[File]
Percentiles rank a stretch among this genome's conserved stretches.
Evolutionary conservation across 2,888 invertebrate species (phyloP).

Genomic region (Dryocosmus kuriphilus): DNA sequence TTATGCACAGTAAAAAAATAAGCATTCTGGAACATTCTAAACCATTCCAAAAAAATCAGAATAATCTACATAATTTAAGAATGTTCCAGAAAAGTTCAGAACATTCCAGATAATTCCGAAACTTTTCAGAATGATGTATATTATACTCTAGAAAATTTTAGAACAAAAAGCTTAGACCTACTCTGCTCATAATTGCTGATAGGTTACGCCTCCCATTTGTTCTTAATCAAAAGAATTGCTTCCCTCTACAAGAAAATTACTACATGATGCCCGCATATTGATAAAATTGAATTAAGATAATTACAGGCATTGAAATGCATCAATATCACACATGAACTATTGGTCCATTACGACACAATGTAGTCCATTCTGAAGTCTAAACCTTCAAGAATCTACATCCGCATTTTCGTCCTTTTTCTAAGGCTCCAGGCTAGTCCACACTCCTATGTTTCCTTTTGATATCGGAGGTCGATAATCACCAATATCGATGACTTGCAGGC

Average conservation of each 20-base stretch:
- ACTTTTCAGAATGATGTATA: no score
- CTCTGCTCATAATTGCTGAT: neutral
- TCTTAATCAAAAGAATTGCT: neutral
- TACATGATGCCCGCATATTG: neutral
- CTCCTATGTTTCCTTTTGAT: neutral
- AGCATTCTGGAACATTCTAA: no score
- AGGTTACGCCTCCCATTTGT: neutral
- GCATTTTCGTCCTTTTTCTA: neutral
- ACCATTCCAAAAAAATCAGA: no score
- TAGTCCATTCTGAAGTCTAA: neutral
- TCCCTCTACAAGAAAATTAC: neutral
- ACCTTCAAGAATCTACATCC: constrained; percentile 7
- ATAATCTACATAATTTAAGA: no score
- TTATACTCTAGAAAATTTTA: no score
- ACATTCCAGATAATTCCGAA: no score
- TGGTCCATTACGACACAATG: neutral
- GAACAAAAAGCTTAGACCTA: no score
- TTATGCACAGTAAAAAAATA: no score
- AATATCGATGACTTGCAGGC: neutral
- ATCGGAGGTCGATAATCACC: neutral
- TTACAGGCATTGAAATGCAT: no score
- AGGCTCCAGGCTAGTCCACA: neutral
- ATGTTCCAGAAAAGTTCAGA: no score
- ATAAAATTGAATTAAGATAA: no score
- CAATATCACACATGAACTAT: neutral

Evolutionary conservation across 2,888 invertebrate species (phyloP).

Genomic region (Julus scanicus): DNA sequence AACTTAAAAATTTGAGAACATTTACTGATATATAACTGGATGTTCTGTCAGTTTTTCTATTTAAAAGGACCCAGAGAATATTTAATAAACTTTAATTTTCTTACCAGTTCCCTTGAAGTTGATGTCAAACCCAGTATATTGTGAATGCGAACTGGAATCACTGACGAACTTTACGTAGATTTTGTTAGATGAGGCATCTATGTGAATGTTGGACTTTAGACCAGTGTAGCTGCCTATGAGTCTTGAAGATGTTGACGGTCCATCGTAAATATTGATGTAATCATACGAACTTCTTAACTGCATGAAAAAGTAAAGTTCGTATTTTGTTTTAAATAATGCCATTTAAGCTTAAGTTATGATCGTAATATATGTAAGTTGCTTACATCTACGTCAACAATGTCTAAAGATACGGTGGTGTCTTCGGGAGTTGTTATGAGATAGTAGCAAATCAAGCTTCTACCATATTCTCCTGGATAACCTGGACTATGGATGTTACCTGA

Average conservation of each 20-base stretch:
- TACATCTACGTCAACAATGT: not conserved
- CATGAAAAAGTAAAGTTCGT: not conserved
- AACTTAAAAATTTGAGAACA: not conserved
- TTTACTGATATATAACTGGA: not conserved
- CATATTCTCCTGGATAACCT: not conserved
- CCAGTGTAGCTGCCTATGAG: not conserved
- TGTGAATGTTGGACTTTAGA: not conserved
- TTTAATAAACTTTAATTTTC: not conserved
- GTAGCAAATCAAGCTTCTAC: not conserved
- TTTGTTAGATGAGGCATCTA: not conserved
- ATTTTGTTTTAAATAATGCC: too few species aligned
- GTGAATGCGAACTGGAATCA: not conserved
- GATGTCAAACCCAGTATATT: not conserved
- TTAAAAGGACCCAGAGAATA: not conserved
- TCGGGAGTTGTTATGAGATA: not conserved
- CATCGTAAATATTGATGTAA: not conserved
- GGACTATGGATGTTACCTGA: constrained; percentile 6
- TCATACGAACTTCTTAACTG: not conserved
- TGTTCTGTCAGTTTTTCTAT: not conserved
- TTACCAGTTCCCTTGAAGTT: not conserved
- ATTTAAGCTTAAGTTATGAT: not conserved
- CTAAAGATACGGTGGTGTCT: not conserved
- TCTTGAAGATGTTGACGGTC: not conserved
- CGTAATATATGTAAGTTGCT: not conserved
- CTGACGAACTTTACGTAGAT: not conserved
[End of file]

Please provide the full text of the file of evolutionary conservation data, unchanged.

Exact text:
Percentiles rank a stretch among this genome's conserved stretches.
Evolutionary conservation across 2,888 invertebrate species (phyloP).

Genomic region (Dryocosmus kuriphilus): DNA sequence TTATGCACAGTAAAAAAATAAGCATTCTGGAACATTCTAAACCATTCCAAAAAAATCAGAATAATCTACATAATTTAAGAATGTTCCAGAAAAGTTCAGAACATTCCAGATAATTCCGAAACTTTTCAGAATGATGTATATTATACTCTAGAAAATTTTAGAACAAAAAGCTTAGACCTACTCTGCTCATAATTGCTGATAGGTTACGCCTCCCATTTGTTCTTAATCAAAAGAATTGCTTCCCTCTACAAGAAAATTACTACATGATGCCCGCATATTGATAAAATTGAATTAAGATAATTACAGGCATTGAAATGCATCAATATCACACATGAACTATTGGTCCATTACGACACAATGTAGTCCATTCTGAAGTCTAAACCTTCAAGAATCTACATCCGCATTTTCGTCCTTTTTCTAAGGCTCCAGGCTAGTCCACACTCCTATGTTTCCTTTTGATATCGGAGGTCGATAATCACCAATATCGATGACTTGCAGGC

Average conservation of each 20-base stretch:
- ACTTTTCAGAATGATGTATA: no score
- CTCTGCTCATAATTGCTGAT: neutral
- TCTTAATCAAAAGAATTGCT: neutral
- TACATGATGCCCGCATATTG: neutral
- CTCCTATGTTTCCTTTTGAT: neutral
- AGCATTCTGGAACATTCTAA: no score
- AGGTTACGCCTCCCATTTGT: neutral
- GCATTTTCGTCCTTTTTCTA: neutral
- ACCATTCCAAAAAAATCAGA: no score
- TAGTCCATTCTGAAGTCTAA: neutral
- TCCCTCTACAAGAAAATTAC: neutral
- ACCTTCAAGAATCTACATCC: constrained; percentile 7
- ATAATCTACATAATTTAAGA: no score
- TTATACTCTAGAAAATTTTA: no score
- ACATTCCAGATAATTCCGAA: no score
- TGGTCCATTACGACACAATG: neutral
- GAACAAAAAGCTTAGACCTA: no score
- TTATGCACAGTAAAAAAATA: no score
- AATATCGATGACTTGCAGGC: neutral
- ATCGGAGGTCGATAATCACC: neutral
- TTACAGGCATTGAAATGCAT: no score
- AGGCTCCAGGCTAGTCCACA: neutral
- ATGTTCCAGAAAAGTTCAGA: no score
- ATAAAATTGAATTAAGATAA: no score
- CAATATCACACATGAACTAT: neutral

Evolutionary conservation across 2,888 invertebrate species (phyloP).

Genomic region (Julus scanicus): DNA sequence AACTTAAAAATTTGAGAACATTTACTGATATATAACTGGATGTTCTGTCAGTTTTTCTATTTAAAAGGACCCAGAGAATATTTAATAAACTTTAATTTTCTTACCAGTTCCCTTGAAGTTGATGTCAAACCCAGTATATTGTGAATGCGAACTGGAATCACTGACGAACTTTACGTAGATTTTGTTAGATGAGGCATCTATGTGAATGTTGGACTTTAGACCAGTGTAGCTGCCTATGAGTCTTGAAGATGTTGACGGTCCATCGTAAATATTGATGTAATCATACGAACTTCTTAACTGCATGAAAAAGTAAAGTTCGTATTTTGTTTTAAATAATGCCATTTAAGCTTAAGTTATGATCGTAATATATGTAAGTTGCTTACATCTACGTCAACAATGTCTAAAGATACGGTGGTGTCTTCGGGAGTTGTTATGAGATAGTAGCAAATCAAGCTTCTACCATATTCTCCTGGATAACCTGGACTATGGATGTTACCTGA

Average conservation of each 20-base stretch:
- TACATCTACGTCAACAATGT: not conserved
- CATGAAAAAGTAAAGTTCGT: not conserved
- AACTTAAAAATTTGAGAACA: not conserved
- TTTACTGATATATAACTGGA: not conserved
- CATATTCTCCTGGATAACCT: not conserved
- CCAGTGTAGCTGCCTATGAG: not conserved
- TGTGAATGTTGGACTTTAGA: not conserved
- TTTAATAAACTTTAATTTTC: not conserved
- GTAGCAAATCAAGCTTCTAC: not conserved
- TTTGTTAGATGAGGCATCTA: not conserved
- ATTTTGTTTTAAATAATGCC: too few species aligned
- GTGAATGCGAACTGGAATCA: not conserved
- GATGTCAAACCCAGTATATT: not conserved
- TTAAAAGGACCCAGAGAATA: not conserved
- TCGGGAGTTGTTATGAGATA: not conserved
- CATCGTAAATATTGATGTAA: not conserved
- GGACTATGGATGTTACCTGA: constrained; percentile 6
- TCATACGAACTTCTTAACTG: not conserved
- TGTTCTGTCAGTTTTTCTAT: not conserved
- TTACCAGTTCCCTTGAAGTT: not conserved
- ATTTAAGCTTAAGTTATGAT: not conserved
- CTAAAGATACGGTGGTGTCT: not conserved
- TCTTGAAGATGTTGACGGTC: not conserved
- CGTAATATATGTAAGTTGCT: not conserved
- CTGACGAACTTTACGTAGAT: not conserved